The Torbay Express

400 pieces (approx. 23"x12") in blue box with blue label, but with half a piece missing.
Published from 1930 to 1934. This is the later enlarged version.
From the painting by F.N.J.Moody, originally used for a poster.

Comparing this puzzle with the earlier 375 piece one reveals that for some reason the right hand side has been cropped, with most of the hillside greenery and the artist's signature being lost. This is all the more puzzling as the guide picture stuck on the box states Size of puzzle 29"x13" and shows slighly less cropping.



Vikings Landing at St.Ives

400 pieces (approx. 21 3⁄4"x15 3⁄4") in blue slipcase box with brown spine label, but with paper loss on some pieces.
Published from 1930 to 1936 initially with 375 pieces. This is the later enlarged version.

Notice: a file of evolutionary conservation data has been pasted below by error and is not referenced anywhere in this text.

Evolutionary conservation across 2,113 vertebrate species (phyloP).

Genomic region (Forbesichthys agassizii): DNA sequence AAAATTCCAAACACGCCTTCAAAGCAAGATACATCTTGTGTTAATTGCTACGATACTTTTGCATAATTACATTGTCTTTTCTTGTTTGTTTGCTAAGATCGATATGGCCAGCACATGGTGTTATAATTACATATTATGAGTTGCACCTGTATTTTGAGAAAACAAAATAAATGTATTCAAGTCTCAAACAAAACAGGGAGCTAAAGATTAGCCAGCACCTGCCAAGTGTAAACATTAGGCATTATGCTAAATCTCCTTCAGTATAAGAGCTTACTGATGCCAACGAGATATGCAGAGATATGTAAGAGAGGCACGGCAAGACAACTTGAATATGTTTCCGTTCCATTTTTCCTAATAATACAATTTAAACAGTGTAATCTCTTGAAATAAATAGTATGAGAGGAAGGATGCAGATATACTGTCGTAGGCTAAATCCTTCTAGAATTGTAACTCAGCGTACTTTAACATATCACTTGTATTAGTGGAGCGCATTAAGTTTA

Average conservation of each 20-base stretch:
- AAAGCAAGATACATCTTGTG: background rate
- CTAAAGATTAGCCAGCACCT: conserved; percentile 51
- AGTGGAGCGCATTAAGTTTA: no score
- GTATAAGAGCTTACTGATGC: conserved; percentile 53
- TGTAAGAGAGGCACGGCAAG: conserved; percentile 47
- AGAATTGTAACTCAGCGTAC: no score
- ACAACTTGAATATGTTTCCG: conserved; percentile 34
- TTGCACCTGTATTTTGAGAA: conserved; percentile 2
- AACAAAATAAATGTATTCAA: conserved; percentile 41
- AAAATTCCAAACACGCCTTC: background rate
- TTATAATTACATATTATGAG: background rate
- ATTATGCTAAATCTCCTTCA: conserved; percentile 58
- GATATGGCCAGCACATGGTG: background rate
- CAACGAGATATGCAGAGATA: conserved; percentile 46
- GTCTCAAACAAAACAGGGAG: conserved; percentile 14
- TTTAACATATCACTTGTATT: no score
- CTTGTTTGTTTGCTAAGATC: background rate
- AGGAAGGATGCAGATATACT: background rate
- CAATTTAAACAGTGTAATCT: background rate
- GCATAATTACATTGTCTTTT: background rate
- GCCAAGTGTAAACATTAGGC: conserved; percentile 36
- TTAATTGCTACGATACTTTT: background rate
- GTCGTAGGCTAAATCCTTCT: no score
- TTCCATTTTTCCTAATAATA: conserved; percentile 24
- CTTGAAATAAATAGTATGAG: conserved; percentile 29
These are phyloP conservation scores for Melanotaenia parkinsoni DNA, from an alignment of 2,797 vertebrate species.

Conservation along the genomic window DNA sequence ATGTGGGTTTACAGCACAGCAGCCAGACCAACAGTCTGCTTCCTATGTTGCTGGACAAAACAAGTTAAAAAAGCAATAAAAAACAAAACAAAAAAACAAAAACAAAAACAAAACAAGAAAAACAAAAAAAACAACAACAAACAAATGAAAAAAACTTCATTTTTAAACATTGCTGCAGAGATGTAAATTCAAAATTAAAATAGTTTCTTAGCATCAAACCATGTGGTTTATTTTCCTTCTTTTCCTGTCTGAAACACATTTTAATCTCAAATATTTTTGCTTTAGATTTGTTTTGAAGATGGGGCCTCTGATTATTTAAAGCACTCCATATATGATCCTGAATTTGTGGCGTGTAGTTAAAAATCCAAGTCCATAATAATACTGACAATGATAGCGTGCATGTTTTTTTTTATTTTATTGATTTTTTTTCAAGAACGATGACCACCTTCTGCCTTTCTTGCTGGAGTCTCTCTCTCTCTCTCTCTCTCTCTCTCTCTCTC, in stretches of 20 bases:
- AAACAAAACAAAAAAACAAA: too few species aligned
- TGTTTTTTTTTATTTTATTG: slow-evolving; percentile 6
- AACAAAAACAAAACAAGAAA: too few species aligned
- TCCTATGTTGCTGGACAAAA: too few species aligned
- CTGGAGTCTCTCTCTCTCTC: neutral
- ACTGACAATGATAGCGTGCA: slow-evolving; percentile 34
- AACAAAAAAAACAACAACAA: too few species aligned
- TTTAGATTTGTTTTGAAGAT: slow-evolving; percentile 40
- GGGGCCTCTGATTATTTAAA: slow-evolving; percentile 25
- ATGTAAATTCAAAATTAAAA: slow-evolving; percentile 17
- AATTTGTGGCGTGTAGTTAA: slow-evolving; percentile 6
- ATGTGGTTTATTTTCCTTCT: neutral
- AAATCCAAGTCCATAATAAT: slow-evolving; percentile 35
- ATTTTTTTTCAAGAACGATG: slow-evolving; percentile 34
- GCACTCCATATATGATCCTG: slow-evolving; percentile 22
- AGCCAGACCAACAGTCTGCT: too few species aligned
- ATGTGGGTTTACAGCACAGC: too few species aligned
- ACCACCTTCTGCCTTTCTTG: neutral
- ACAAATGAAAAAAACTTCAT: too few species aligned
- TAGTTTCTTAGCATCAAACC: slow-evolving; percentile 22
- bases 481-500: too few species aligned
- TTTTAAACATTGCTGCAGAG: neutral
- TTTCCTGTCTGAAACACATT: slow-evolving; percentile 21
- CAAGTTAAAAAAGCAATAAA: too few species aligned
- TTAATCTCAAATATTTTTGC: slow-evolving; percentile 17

Painted by the artist Percy F.S.Spence and dated March 1928.



Stratford‑upon‑Avon (Harvard House)

About 400 pieces (approx. 22"x15 3⁄4") in blue slipcase box.
Published from 1933 to 1938, initially with 375 pieces. This is the later enlarged version.
From a painting by Michael Reilly.

Prominent in the foreground is Harvard House of the title. It was the home of the maternal grandparents of John Harvard, founder of Harvard University. The house was built in 1596 for Thomas Rodgers and his wife Alice. Their daughter married Robert Harvard whose son, John, went to America in 1637. Possibly designed to appeal to a transatlantic audience, it is shown flying the American flag. Also contains an original copy of the leaflet describing Harvard House.



Brazenose College Oxford

About 400 pieces (approx. 22 3⁄4"x15 1⁄2") in blue slipcase box.
Published from 1933 to 1939 being spelt variously with either s or z.
View inside Brasenose College quad in Oxford, painted by the artist Claude H.Buckle and dated 1932.

This is the only puzzle in the series to have a black border and was used for a poster advertising OXFORD in the This England of ours series.